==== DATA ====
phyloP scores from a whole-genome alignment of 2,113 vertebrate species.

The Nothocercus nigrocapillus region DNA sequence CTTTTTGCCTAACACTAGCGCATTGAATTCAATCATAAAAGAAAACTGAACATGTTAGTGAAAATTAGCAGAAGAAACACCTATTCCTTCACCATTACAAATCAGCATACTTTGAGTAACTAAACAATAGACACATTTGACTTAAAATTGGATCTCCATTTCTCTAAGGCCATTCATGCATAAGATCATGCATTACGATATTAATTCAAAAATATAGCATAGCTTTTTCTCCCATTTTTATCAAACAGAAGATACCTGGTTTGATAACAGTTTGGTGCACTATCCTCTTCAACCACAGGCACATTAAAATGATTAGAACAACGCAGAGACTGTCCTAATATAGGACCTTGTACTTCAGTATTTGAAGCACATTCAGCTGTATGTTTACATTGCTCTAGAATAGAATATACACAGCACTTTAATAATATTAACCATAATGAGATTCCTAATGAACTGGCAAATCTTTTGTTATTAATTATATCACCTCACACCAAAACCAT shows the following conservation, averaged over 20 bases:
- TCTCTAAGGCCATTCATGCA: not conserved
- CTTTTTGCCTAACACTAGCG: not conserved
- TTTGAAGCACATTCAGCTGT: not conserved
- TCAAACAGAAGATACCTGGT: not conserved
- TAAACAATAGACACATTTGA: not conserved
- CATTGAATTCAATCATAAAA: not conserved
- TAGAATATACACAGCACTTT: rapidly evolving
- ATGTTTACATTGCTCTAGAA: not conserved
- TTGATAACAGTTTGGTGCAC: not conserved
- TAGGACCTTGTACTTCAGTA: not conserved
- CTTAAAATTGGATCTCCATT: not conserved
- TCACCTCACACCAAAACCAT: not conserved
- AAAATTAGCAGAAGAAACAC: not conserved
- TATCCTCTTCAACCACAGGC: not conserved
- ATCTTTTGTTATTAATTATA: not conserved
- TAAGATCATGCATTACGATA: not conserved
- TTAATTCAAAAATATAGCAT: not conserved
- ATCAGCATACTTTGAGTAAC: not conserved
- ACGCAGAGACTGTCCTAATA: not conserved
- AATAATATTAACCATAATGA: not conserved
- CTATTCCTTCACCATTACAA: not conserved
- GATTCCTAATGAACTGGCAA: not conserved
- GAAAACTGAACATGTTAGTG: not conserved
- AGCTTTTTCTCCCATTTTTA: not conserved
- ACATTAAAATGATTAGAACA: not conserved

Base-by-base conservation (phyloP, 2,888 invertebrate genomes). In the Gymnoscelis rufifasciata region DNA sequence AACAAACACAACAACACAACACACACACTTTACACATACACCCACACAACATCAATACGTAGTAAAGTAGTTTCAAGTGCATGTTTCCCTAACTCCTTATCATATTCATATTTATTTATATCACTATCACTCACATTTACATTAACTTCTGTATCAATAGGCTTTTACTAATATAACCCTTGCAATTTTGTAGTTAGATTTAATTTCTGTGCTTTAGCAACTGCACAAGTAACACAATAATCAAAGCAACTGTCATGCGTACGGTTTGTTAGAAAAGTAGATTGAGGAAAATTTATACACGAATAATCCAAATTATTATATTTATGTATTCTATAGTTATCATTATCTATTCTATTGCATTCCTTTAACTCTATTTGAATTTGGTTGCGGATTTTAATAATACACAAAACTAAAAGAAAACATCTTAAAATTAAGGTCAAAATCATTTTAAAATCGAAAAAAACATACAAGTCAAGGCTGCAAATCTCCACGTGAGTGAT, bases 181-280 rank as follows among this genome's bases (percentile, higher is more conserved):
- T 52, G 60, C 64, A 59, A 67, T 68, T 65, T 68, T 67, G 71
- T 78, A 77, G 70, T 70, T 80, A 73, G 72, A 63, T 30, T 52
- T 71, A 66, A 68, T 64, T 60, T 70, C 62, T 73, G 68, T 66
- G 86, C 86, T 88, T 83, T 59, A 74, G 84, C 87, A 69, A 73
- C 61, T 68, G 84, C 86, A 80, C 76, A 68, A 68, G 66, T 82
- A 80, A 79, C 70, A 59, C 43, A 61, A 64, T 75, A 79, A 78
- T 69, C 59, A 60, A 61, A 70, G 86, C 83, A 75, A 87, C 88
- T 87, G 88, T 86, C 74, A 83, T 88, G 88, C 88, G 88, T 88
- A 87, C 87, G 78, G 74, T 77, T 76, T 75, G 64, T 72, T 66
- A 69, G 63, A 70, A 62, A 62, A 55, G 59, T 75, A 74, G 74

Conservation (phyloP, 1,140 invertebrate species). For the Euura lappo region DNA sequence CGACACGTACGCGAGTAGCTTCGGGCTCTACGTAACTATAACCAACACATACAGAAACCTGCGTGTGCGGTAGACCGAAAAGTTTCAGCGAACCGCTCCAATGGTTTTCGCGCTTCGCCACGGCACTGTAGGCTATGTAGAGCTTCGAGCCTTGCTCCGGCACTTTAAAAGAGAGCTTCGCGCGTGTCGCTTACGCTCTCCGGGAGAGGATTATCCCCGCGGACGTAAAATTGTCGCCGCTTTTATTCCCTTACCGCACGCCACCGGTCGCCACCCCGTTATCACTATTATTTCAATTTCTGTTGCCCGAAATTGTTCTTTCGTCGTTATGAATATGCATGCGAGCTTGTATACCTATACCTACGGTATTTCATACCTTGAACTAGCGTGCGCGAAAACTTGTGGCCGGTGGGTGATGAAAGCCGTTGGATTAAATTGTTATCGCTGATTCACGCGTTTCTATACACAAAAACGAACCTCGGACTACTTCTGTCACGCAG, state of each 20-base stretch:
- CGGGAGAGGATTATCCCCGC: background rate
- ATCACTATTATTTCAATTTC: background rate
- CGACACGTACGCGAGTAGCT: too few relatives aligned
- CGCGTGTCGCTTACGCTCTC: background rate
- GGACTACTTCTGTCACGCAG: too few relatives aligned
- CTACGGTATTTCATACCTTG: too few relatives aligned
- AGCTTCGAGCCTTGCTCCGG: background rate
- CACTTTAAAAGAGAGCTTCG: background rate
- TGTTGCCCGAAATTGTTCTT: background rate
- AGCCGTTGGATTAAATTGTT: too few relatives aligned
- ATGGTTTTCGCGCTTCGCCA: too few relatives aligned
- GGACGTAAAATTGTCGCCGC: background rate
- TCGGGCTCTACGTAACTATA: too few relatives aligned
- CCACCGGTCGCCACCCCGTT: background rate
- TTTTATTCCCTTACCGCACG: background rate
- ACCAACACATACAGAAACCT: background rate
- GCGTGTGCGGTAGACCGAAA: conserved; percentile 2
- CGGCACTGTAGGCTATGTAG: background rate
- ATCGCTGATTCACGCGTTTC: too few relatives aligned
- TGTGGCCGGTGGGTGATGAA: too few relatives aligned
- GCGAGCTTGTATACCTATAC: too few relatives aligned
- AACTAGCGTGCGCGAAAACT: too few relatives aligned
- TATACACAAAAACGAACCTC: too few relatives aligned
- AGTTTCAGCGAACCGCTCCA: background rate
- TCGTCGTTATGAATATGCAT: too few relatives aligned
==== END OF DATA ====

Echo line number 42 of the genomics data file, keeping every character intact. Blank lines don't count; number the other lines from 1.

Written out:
- CGACACGTACGCGAGTAGCT: too few relatives aligned